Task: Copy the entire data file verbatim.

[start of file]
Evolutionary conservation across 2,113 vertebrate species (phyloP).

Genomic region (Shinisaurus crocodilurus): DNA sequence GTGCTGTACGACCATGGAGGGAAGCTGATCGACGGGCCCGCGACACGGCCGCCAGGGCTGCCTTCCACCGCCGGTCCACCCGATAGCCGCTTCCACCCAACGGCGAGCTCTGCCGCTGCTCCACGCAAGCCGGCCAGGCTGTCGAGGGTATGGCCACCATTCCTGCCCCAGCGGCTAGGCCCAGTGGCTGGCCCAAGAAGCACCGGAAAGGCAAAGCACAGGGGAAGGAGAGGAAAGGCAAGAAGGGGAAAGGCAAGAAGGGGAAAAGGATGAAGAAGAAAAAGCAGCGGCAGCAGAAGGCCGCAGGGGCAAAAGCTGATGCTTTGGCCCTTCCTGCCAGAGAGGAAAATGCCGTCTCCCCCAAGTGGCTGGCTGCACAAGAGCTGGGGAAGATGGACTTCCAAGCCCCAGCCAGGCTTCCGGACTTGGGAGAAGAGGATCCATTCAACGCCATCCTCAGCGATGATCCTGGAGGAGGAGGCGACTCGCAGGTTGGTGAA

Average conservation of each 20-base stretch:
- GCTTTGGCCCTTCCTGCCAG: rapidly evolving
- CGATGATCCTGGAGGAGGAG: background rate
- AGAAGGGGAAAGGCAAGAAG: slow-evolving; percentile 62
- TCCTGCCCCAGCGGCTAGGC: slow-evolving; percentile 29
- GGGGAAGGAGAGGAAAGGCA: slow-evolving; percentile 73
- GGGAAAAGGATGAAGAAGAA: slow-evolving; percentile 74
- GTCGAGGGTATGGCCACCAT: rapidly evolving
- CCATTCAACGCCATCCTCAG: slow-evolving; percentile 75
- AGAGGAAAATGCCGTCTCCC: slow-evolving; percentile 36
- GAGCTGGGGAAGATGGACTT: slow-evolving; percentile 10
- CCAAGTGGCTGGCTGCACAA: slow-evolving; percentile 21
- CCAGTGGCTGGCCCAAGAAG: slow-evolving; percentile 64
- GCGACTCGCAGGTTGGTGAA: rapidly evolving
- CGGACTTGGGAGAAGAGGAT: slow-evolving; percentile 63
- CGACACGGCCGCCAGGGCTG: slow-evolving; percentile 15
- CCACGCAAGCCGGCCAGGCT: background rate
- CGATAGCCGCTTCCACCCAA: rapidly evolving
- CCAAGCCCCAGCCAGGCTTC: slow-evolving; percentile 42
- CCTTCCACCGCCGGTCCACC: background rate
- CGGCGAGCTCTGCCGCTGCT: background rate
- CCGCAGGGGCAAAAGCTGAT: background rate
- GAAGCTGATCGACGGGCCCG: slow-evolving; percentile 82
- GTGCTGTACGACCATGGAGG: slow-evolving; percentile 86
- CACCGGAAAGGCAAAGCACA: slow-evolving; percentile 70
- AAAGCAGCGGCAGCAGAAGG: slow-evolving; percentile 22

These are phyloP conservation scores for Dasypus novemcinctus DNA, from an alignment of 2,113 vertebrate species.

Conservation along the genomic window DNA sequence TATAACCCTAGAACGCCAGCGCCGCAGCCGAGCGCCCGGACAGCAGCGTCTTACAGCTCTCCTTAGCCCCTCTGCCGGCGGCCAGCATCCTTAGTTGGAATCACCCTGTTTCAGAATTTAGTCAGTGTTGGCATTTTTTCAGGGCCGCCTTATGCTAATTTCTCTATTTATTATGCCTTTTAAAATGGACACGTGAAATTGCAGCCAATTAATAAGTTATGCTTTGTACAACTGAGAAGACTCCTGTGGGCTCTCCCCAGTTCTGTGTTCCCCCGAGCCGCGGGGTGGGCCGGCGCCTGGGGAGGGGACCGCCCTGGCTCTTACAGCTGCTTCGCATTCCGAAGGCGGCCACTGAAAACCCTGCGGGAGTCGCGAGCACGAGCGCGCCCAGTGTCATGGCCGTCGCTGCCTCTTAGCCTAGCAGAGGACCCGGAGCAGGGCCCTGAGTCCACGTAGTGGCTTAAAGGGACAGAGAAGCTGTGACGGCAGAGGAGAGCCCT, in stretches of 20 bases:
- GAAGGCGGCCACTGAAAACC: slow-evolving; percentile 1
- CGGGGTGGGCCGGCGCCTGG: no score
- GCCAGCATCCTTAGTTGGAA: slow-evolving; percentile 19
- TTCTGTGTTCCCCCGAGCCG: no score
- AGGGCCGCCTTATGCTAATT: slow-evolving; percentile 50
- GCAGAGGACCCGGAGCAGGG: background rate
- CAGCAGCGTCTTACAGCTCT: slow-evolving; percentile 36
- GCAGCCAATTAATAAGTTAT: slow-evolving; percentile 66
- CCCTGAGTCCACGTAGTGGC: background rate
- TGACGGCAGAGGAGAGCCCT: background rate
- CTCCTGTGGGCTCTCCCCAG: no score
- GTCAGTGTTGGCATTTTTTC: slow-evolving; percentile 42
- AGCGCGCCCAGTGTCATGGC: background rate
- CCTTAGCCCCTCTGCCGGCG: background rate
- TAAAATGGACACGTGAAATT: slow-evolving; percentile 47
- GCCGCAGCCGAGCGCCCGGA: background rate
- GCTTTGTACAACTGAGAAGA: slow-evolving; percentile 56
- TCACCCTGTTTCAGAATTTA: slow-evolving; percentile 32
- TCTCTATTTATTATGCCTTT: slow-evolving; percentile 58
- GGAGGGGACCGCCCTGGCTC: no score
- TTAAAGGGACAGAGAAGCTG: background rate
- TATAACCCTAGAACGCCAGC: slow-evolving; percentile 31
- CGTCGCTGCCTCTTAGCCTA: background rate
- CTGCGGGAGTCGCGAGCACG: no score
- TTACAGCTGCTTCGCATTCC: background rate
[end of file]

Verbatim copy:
Evolutionary conservation across 2,113 vertebrate species (phyloP).

Genomic region (Shinisaurus crocodilurus): DNA sequence GTGCTGTACGACCATGGAGGGAAGCTGATCGACGGGCCCGCGACACGGCCGCCAGGGCTGCCTTCCACCGCCGGTCCACCCGATAGCCGCTTCCACCCAACGGCGAGCTCTGCCGCTGCTCCACGCAAGCCGGCCAGGCTGTCGAGGGTATGGCCACCATTCCTGCCCCAGCGGCTAGGCCCAGTGGCTGGCCCAAGAAGCACCGGAAAGGCAAAGCACAGGGGAAGGAGAGGAAAGGCAAGAAGGGGAAAGGCAAGAAGGGGAAAAGGATGAAGAAGAAAAAGCAGCGGCAGCAGAAGGCCGCAGGGGCAAAAGCTGATGCTTTGGCCCTTCCTGCCAGAGAGGAAAATGCCGTCTCCCCCAAGTGGCTGGCTGCACAAGAGCTGGGGAAGATGGACTTCCAAGCCCCAGCCAGGCTTCCGGACTTGGGAGAAGAGGATCCATTCAACGCCATCCTCAGCGATGATCCTGGAGGAGGAGGCGACTCGCAGGTTGGTGAA

Average conservation of each 20-base stretch:
- GCTTTGGCCCTTCCTGCCAG: rapidly evolving
- CGATGATCCTGGAGGAGGAG: background rate
- AGAAGGGGAAAGGCAAGAAG: slow-evolving; percentile 62
- TCCTGCCCCAGCGGCTAGGC: slow-evolving; percentile 29
- GGGGAAGGAGAGGAAAGGCA: slow-evolving; percentile 73
- GGGAAAAGGATGAAGAAGAA: slow-evolving; percentile 74
- GTCGAGGGTATGGCCACCAT: rapidly evolving
- CCATTCAACGCCATCCTCAG: slow-evolving; percentile 75
- AGAGGAAAATGCCGTCTCCC: slow-evolving; percentile 36
- GAGCTGGGGAAGATGGACTT: slow-evolving; percentile 10
- CCAAGTGGCTGGCTGCACAA: slow-evolving; percentile 21
- CCAGTGGCTGGCCCAAGAAG: slow-evolving; percentile 64
- GCGACTCGCAGGTTGGTGAA: rapidly evolving
- CGGACTTGGGAGAAGAGGAT: slow-evolving; percentile 63
- CGACACGGCCGCCAGGGCTG: slow-evolving; percentile 15
- CCACGCAAGCCGGCCAGGCT: background rate
- CGATAGCCGCTTCCACCCAA: rapidly evolving
- CCAAGCCCCAGCCAGGCTTC: slow-evolving; percentile 42
- CCTTCCACCGCCGGTCCACC: background rate
- CGGCGAGCTCTGCCGCTGCT: background rate
- CCGCAGGGGCAAAAGCTGAT: background rate
- GAAGCTGATCGACGGGCCCG: slow-evolving; percentile 82
- GTGCTGTACGACCATGGAGG: slow-evolving; percentile 86
- CACCGGAAAGGCAAAGCACA: slow-evolving; percentile 70
- AAAGCAGCGGCAGCAGAAGG: slow-evolving; percentile 22

These are phyloP conservation scores for Dasypus novemcinctus DNA, from an alignment of 2,113 vertebrate species.

Conservation along the genomic window DNA sequence TATAACCCTAGAACGCCAGCGCCGCAGCCGAGCGCCCGGACAGCAGCGTCTTACAGCTCTCCTTAGCCCCTCTGCCGGCGGCCAGCATCCTTAGTTGGAATCACCCTGTTTCAGAATTTAGTCAGTGTTGGCATTTTTTCAGGGCCGCCTTATGCTAATTTCTCTATTTATTATGCCTTTTAAAATGGACACGTGAAATTGCAGCCAATTAATAAGTTATGCTTTGTACAACTGAGAAGACTCCTGTGGGCTCTCCCCAGTTCTGTGTTCCCCCGAGCCGCGGGGTGGGCCGGCGCCTGGGGAGGGGACCGCCCTGGCTCTTACAGCTGCTTCGCATTCCGAAGGCGGCCACTGAAAACCCTGCGGGAGTCGCGAGCACGAGCGCGCCCAGTGTCATGGCCGTCGCTGCCTCTTAGCCTAGCAGAGGACCCGGAGCAGGGCCCTGAGTCCACGTAGTGGCTTAAAGGGACAGAGAAGCTGTGACGGCAGAGGAGAGCCCT, in stretches of 20 bases:
- GAAGGCGGCCACTGAAAACC: slow-evolving; percentile 1
- CGGGGTGGGCCGGCGCCTGG: no score
- GCCAGCATCCTTAGTTGGAA: slow-evolving; percentile 19
- TTCTGTGTTCCCCCGAGCCG: no score
- AGGGCCGCCTTATGCTAATT: slow-evolving; percentile 50
- GCAGAGGACCCGGAGCAGGG: background rate
- CAGCAGCGTCTTACAGCTCT: slow-evolving; percentile 36
- GCAGCCAATTAATAAGTTAT: slow-evolving; percentile 66
- CCCTGAGTCCACGTAGTGGC: background rate
- TGACGGCAGAGGAGAGCCCT: background rate
- CTCCTGTGGGCTCTCCCCAG: no score
- GTCAGTGTTGGCATTTTTTC: slow-evolving; percentile 42
- AGCGCGCCCAGTGTCATGGC: background rate
- CCTTAGCCCCTCTGCCGGCG: background rate
- TAAAATGGACACGTGAAATT: slow-evolving; percentile 47
- GCCGCAGCCGAGCGCCCGGA: background rate
- GCTTTGTACAACTGAGAAGA: slow-evolving; percentile 56
- TCACCCTGTTTCAGAATTTA: slow-evolving; percentile 32
- TCTCTATTTATTATGCCTTT: slow-evolving; percentile 58
- GGAGGGGACCGCCCTGGCTC: no score
- TTAAAGGGACAGAGAAGCTG: background rate
- TATAACCCTAGAACGCCAGC: slow-evolving; percentile 31
- CGTCGCTGCCTCTTAGCCTA: background rate
- CTGCGGGAGTCGCGAGCACG: no score
- TTACAGCTGCTTCGCATTCC: background rate